At the end of the day, it’s the change, not the credit, that matters. We are a small center with no spin-doctoring and a modest marketing budget. But we have changed the world many, many times for the better. No one ever looks at a shiny new building and admires its foundations, but the builders know they are there.

Plenty of patients end up with lung cancer despite having never smoked. Are there environmental factors that account for this, or does it mostly come down to gene-mutation luck of the draw?

I think a lot of it is related to something from outside of us and how our bodies handle it. Some things we know are risk factors for lung cancer – radon gas, air pollution, viral infections – and some things we don’t. But, even with smoking, you can smoke and not end up getting lung cancer. So, it’s always down to risk and luck.

I understand you are writing a book about lung cancer. What compelled you to write about the disease and what are the main messages – or the single main message – you want to convey?

There have been so many people over the last decades who made it possible to turn advanced lung cancer from a death sentence to a life sentence. Not just the star physicians and scientists everyone knows about, but the people in drug companies, in regulatory agencies, in patient-advocacy groups too. I wanted to lift the hood up and look at all of the pieces of the engine of change. Those who tried and failed, but improved things through saying ‘this is the wrong path’ as much as those who later found the right path.

The main message? Progress is not a soundbite; it’s not a Tweet. It’s a mountain of effort piled on top of effort. It’s the product of a team that works together, whether everyone knows they are on the team at the time or not. Once the book is finished, and it’s with a publisher – I’ll share the title. It’s about a year out from that. The elevator pitch is, ‘The Emperor of All Maladies, But Focusing Just on the World’s Most Lethal Cancer.’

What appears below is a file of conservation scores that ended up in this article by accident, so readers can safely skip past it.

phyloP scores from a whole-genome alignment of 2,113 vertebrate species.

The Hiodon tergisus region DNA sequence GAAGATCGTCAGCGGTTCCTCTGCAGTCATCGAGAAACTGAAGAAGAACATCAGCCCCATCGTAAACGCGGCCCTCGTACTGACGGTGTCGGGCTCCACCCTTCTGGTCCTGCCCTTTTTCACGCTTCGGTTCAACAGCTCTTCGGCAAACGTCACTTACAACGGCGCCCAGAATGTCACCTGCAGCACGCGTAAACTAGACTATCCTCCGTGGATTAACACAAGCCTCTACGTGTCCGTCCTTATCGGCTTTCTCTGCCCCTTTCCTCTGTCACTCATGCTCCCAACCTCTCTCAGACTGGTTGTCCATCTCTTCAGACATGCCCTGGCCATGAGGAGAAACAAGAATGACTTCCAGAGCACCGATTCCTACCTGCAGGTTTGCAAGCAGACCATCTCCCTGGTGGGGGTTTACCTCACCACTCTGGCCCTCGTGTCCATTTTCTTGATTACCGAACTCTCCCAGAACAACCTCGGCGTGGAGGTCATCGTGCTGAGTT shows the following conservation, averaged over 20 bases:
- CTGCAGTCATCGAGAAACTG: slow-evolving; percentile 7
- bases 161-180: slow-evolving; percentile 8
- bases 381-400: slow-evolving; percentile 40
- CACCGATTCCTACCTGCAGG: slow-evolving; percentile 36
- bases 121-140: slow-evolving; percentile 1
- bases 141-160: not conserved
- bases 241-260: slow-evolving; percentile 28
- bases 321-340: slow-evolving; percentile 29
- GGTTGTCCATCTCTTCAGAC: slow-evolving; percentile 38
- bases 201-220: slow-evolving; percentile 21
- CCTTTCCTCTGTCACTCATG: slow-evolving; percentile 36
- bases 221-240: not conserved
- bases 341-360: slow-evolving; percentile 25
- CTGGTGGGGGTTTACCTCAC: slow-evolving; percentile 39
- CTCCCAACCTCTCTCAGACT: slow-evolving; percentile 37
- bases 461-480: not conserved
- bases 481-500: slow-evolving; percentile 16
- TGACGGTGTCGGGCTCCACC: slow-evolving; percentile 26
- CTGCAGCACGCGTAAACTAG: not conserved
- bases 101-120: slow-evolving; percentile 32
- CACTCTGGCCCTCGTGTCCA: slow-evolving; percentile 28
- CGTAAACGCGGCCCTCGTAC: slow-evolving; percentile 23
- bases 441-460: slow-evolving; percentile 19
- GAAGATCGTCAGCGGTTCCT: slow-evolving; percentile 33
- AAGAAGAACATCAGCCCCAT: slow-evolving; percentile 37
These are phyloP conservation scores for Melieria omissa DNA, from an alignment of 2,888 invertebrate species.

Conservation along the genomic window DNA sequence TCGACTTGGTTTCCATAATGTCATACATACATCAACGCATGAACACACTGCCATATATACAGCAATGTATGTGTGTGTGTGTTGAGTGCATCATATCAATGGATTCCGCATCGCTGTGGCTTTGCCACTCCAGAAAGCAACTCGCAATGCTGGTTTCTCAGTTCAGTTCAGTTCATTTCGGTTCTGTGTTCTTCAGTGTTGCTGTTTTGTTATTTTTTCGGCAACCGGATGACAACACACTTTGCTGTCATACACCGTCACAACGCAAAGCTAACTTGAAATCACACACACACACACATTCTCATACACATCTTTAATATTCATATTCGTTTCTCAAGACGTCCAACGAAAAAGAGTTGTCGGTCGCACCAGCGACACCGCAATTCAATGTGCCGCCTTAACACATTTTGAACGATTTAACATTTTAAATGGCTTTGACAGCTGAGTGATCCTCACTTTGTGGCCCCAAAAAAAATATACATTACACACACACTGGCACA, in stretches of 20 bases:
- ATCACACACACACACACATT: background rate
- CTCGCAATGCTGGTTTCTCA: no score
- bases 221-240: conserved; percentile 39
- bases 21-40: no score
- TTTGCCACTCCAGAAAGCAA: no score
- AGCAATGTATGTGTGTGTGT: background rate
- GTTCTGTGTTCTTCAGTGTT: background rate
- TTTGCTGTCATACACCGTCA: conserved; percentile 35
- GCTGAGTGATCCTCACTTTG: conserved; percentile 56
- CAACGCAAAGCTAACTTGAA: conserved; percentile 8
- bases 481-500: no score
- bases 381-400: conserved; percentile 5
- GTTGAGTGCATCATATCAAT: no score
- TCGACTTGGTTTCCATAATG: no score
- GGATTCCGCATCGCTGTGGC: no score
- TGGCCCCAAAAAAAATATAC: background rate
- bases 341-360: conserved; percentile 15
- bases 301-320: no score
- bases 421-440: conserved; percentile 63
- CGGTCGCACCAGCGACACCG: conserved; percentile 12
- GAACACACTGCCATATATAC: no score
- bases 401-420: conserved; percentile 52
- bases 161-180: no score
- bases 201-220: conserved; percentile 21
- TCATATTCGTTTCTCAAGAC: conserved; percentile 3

The lung cancer group in the CU Cancer Center started holding a survivor gathering for lung cancer patients in recent years, until COVID upended everything. Why do you hold these celebrations for survivors of various years – many who are quite long-term – and will the event get re-booted any time soon?

This is an incredibly important event. The real challenge, beyond COVID, has been to find champions who can drive and support it. Not surprisingly, it’s no one’s full-time job. The amount of organization and red tape is mind boggling. There are many hurdles to clear with regard to releasing patient names and what you can and can’t do in terms of publicity, sponsorship, etc. I hate how hard it sometimes is to do the right thing, but the challenge hasn’t stopped us yet.

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Ross Camidge, MD, PhD